gate·keep·er – /ˈɡātˌkēpər/ – nouna person or thing that controls access to something.
When I first started learning about the music industry in Pittsburgh there were these odd clips of ideas about Gatekeepers. I sort of felt like Dorothy in Oz, attempting to follow a path that would lead me to these powerful people who held the keys to growth and refused entry to so many. Much like Dorothy, what I stumbled upon was far less the ‘Great and Mighty OZ!’ and far more smoke and mirrors. Gatekeepers seem to be these popular crowd cliques that centralize around one or two members who have the power to grant you success due to their name being associated with success. I’ve seen so much infighting in the scene over this idea and it both amuses and saddens me. I think it’s time to pull back the curtain and give you a look at the mechanics behind it all.
First off, there are no gatekeepers, no fictional guardians of fame. You are your own gatekeeper, and it’s up to you to make you successful. In the upper ranks of the industry there are great opportunities but often those above the line tend to have no idea what’s going on beneath them, and that disconnect can cost them. Management teams, labels and more watch websites, local radio, podcasts and pages that weren’t anywhere near a national level. These pages are the influencers of the music industry. Why? Because the national sites are covering the already known talent, while these sites cover the stuff that has yet to be discovered. The diamonds in the rough. Another point to think on is that when 2020 hit, professionals scrambled just as much as us locals but we were the ones who found ways to keep going, far before they ever grasped how. Local musicians began live feeds, found new ways to connect, because they knew their audience. So many national bands simply disappeared for a while because they have people who watch metrics, not fans. That’s a valuable lesson.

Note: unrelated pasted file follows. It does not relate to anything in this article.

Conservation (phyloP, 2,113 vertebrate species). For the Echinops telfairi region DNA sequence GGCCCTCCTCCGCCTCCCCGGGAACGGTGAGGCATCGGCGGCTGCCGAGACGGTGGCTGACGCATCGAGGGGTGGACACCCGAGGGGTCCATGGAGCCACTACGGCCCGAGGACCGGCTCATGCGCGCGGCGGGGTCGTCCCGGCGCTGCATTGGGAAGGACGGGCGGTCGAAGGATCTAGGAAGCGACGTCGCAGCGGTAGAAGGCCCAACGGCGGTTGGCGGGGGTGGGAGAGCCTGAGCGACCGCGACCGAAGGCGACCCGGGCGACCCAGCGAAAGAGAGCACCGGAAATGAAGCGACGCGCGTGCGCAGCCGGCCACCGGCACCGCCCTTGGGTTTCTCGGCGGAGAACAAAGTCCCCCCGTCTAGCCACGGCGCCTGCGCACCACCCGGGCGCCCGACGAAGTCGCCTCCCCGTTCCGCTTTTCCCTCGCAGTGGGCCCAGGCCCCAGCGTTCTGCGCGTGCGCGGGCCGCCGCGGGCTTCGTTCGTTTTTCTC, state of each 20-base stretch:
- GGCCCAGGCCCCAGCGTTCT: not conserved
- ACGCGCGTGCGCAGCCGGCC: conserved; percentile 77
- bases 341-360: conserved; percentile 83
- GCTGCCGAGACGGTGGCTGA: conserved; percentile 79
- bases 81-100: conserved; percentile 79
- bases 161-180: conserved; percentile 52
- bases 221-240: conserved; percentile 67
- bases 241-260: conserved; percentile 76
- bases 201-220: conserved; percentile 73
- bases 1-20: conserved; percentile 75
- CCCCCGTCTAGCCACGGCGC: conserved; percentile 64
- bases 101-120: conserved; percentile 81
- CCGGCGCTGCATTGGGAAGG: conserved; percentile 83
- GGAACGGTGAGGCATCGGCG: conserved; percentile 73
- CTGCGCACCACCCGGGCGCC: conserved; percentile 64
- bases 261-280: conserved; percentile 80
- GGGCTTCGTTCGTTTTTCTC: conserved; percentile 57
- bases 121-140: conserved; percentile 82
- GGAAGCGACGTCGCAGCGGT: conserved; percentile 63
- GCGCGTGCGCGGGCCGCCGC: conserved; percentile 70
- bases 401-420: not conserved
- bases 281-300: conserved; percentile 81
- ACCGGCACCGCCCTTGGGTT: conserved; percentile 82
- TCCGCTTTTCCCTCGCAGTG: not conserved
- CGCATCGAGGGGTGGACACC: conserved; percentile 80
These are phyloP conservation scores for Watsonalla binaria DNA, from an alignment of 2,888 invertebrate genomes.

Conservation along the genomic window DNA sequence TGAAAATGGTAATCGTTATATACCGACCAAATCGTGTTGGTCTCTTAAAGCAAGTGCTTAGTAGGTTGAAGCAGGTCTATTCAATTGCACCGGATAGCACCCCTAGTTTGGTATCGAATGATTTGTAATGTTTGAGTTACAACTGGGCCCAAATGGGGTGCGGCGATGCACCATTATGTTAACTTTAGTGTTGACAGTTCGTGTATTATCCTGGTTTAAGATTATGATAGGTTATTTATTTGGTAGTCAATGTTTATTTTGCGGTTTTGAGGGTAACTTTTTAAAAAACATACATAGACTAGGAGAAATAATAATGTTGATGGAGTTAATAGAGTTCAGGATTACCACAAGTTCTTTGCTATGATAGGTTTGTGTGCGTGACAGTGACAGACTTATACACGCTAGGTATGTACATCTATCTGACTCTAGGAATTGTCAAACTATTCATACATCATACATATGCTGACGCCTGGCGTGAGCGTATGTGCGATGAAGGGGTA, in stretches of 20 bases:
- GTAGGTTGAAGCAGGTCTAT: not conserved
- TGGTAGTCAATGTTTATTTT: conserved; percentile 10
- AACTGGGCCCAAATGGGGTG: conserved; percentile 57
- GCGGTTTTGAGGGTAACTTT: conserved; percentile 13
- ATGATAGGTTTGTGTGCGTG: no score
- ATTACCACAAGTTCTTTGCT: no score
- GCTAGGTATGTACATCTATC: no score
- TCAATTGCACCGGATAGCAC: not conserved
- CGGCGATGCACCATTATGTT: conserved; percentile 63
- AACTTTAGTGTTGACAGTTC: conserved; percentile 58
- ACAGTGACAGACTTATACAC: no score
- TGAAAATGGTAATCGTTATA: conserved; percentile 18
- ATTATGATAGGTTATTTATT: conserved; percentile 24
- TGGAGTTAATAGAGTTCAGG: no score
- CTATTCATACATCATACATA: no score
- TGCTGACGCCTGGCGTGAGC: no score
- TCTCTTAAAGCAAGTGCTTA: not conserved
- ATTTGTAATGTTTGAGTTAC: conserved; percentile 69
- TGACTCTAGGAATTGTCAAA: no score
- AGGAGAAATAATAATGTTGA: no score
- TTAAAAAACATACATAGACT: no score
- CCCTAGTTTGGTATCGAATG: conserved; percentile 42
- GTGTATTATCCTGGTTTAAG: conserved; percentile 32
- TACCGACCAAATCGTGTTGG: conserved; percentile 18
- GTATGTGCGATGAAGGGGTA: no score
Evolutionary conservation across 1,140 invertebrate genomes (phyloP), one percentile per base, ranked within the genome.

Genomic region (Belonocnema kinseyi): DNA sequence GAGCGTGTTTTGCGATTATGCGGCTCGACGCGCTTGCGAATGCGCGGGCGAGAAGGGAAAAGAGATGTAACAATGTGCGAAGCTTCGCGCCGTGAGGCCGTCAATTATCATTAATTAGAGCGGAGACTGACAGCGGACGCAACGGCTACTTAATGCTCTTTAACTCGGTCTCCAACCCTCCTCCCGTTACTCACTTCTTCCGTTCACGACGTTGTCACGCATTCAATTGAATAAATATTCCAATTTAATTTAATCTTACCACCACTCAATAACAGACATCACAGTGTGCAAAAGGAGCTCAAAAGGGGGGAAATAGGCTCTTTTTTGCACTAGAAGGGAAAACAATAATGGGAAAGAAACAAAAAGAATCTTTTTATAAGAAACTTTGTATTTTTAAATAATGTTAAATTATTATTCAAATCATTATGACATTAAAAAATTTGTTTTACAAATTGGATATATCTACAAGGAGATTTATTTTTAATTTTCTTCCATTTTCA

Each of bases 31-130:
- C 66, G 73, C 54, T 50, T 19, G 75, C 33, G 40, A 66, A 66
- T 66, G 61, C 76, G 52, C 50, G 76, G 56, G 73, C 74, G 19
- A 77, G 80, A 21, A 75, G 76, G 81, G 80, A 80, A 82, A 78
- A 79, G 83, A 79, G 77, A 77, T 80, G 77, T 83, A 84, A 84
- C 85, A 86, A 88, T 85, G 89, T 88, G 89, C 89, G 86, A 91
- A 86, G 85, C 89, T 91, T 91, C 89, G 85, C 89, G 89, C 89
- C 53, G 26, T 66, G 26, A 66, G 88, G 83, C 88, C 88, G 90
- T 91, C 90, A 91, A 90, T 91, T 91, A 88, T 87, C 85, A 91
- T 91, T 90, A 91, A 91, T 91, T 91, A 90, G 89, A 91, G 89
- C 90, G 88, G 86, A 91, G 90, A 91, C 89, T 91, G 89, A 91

This Gatekeepers attitude is a myth, and a dangerous one at that. Don’t believe me? How many big companies passed on something that became a huge success in the entertainment industry through a lower level company? So often people will see a page with a high amount of likes, or sees something that everyone else is doing, and assume that means they’re the best. This is the idea of gatekeepers that I’ve run into, and it really does hurt the scene in various ways. I’ve seen it in play passively, a venue owner or promoter not very connected with our scene hiring a band because their likes must mean they’ll draw a crowd. I’ve seen it directly too. Having had my hand in starting, promoting and pushing various companies and projects I tend to be a go to for some folks. One project started with a lunch, and during that lunch came the words, “Your page XYZ has so many likes! That’s why we want to work with you. We’ve been trying to find the gatekeepers in our industry.” In my brain I heard the record scratch. First of all, I was only an admin on that page while it had been starting, and second off I had walked away from that project when I found that the likes were all being farmed. Third, these people didn’t really know anything about what that business even did. Here was someone who wanted to help the scene, was even in a part of it, and felt like I’d stepped into some alternate reality. Across from me sat good people with great intentions and from just that collection of words I knew they would fail. It did, unfortunately, but I learned valuable lessons during my time watching it. The biggest lessons I came away with were;